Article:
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Children's Comfort Care Program



Children's Comfort Care Program at Mattel Children's Hospital UCLAThe UCLA Children’s Comfort Care Program (CCCP) is dedicated to alleviating pain and other symptoms that children with serious and life threatening illnesses experience.  Our overall goal is to provide the best quality of life possible for our pediatric patients and their families.

Our Children’s Comfort Care Team provides recommendations for many different types of treatments –both medical and nonmedical– to help with pain, nausea, anxiety, and other discomforts associated with serious illness.

In order to provide holistic care‡ and support to your child and family, our team of medical, behavioral, and spiritual care clinicians will work very closely with your child’s healthcare team.

Working with UCLA healthcare providers and reaching out to the community as well, the CCCP promotes awareness about the importance of palliative care, improves quality of care, and supports research for children with serious illnesses.

What is Pediatric Palliative Care?

Pediatric Palliative Care includes services and medical care that are intended to improve the quality of life and reduce symptoms, such as pain, in patients who have a life-threatening or terminal condition.  The AAP supports starting palliative care along with curative care, if appropriate, at the time of diagnosis.  As part of palliative care, providers are encouraged to work with patients and their families to develop care plans that are consistent with patient and family wishes.1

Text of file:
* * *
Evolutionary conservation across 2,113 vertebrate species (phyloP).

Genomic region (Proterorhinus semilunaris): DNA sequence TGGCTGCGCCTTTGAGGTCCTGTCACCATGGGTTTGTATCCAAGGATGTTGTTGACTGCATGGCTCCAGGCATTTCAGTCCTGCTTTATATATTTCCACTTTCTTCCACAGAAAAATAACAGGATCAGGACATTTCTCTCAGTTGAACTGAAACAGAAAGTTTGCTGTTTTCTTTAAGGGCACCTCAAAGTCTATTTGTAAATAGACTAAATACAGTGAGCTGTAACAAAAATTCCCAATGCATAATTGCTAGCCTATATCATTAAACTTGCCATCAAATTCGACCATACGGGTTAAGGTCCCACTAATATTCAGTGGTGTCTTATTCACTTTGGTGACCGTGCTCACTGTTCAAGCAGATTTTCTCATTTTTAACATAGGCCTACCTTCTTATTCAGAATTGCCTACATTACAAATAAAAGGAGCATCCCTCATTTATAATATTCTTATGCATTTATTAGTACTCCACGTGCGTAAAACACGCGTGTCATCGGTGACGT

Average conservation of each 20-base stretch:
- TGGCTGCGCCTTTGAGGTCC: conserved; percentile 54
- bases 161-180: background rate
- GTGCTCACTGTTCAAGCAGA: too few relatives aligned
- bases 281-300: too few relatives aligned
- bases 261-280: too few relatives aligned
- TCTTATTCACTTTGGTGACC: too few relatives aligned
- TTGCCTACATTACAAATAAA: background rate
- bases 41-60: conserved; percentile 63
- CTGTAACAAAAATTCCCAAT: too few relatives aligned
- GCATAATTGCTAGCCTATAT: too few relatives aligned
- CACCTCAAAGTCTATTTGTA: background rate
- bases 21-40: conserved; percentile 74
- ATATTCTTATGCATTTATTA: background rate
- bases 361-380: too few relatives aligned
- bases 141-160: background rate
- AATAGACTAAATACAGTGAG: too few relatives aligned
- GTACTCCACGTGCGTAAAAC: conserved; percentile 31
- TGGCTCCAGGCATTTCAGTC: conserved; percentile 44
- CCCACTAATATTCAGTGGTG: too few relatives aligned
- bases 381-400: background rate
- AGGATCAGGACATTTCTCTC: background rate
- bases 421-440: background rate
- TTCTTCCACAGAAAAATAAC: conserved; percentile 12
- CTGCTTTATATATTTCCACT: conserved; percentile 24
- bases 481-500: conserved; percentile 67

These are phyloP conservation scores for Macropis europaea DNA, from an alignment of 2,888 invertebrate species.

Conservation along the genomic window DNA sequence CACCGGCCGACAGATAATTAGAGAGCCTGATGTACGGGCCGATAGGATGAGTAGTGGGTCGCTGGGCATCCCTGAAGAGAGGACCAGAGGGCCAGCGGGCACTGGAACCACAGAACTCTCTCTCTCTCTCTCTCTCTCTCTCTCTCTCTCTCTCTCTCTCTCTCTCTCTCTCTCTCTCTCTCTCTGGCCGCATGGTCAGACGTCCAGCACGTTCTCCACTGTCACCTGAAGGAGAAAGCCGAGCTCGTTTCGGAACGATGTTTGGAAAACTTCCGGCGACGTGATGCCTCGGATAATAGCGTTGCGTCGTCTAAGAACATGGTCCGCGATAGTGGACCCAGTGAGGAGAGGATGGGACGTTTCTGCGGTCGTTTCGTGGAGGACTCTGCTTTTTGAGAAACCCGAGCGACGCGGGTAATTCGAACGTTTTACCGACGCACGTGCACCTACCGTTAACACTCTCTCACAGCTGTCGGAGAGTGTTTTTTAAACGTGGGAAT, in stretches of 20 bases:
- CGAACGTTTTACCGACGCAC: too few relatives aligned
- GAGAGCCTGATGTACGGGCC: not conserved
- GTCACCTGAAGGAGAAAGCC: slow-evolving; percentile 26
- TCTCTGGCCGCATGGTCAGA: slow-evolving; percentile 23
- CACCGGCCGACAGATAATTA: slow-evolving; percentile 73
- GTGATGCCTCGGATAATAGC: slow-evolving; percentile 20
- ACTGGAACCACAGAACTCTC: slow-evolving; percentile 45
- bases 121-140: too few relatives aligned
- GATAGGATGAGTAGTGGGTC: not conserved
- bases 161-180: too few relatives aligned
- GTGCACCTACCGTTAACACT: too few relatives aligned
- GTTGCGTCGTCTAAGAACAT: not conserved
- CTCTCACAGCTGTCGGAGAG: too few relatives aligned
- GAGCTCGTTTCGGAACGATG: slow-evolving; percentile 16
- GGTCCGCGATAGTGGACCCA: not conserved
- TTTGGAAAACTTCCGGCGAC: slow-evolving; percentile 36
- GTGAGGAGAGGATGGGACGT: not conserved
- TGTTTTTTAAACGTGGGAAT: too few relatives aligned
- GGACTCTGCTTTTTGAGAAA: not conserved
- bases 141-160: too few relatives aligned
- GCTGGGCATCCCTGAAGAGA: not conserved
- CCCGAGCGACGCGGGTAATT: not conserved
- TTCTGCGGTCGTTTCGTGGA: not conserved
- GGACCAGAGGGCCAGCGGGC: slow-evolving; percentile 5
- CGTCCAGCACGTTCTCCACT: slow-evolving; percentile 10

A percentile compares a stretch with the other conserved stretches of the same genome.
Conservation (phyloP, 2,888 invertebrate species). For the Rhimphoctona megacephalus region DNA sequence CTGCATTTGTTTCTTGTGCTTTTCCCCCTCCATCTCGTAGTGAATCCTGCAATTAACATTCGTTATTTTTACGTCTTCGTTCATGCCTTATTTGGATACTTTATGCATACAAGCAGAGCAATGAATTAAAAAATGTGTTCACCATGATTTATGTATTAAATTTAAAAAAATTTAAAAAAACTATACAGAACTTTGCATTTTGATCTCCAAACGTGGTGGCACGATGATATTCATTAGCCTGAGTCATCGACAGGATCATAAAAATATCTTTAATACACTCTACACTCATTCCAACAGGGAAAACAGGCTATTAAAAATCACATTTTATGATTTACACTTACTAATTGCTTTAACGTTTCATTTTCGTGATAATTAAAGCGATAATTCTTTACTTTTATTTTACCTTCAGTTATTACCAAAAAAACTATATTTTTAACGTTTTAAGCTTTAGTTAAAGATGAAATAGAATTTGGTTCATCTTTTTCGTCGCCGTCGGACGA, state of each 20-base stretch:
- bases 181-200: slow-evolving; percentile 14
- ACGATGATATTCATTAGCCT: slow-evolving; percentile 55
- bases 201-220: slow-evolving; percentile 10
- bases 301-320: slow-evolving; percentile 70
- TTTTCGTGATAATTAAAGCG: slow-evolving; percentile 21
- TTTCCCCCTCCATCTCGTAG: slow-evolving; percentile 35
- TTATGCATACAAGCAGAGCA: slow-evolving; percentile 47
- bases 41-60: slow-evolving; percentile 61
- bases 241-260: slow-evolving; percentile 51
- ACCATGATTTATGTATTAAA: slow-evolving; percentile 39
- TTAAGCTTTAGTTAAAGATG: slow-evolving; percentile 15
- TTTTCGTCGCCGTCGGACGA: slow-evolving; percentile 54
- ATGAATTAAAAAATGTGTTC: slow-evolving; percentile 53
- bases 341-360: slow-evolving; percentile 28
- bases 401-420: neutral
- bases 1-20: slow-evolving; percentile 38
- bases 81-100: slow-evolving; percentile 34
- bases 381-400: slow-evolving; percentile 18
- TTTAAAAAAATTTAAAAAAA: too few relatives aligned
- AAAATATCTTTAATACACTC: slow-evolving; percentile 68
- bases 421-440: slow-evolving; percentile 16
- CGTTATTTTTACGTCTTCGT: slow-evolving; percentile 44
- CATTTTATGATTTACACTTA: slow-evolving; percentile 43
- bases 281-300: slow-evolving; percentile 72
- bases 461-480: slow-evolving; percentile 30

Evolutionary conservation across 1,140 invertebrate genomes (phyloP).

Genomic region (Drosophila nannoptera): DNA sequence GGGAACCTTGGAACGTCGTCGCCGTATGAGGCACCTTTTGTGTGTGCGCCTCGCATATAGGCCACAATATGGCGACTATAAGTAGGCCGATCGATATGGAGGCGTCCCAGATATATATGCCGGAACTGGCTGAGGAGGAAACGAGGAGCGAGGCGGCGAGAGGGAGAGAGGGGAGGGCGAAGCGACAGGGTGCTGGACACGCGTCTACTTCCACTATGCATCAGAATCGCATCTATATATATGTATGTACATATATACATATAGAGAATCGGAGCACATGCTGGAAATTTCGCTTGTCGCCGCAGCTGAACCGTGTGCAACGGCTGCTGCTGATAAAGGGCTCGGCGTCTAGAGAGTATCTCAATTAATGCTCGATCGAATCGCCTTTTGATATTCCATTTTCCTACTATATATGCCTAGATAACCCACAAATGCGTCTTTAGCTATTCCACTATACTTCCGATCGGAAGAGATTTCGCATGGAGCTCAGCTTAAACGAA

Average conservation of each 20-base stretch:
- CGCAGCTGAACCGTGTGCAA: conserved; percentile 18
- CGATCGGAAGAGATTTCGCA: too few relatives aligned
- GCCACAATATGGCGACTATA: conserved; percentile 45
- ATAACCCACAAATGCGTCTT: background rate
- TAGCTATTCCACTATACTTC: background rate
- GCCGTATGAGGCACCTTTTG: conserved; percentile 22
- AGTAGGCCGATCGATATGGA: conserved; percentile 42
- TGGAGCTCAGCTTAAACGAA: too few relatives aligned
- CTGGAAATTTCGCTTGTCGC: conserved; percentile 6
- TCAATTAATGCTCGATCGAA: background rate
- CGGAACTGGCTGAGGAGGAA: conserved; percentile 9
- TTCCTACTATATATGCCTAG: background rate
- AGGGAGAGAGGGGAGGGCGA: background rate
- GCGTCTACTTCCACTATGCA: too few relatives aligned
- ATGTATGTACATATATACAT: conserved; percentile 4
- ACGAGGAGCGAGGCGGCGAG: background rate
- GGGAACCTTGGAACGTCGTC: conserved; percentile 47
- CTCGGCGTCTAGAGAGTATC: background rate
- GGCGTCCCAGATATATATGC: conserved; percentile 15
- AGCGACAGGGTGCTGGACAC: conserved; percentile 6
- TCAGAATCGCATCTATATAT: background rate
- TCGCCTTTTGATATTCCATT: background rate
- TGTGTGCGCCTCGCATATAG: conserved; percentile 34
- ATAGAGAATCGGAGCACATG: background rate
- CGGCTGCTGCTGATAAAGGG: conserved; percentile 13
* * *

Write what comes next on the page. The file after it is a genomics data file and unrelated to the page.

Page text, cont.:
World Health Organization’s (WHO) definition of palliative care appropriate for children and their families is as follows; the principles apply to other pediatric chronic disorders2 (WHO; 1998a):

  • mind and spirit, and also involves giving support to the family.
  • It begins when illness is diagnosed, and continues regardless of whether or not a child receives treatment directed at the disease.
  • Health providers must evaluate and alleviate a child's physical, psychological, and social distress.
  • Effective palliative care requires a broad multidisciplinary approach that includes the family and makes use of available community resources; it can be successfully implemented even if resources are limited.
  • It can be provided in tertiary care facilities, in community health centers and even in children's homes.

Care that integrates all different aspects of a patient's needs: psychological, physical and social.

1. American Academy of Pediatrics. Children's Health Topics: Palliative Care. Retrieved February 22, 2010, from http://www.aap.org/healthtopics/palliativecare.cfm
2. World Health Organization, (2010). WHO Definition of Palliative Care. Retrieved February 22, 2010, from http://www.who.int/cancer/palliative/definition/en/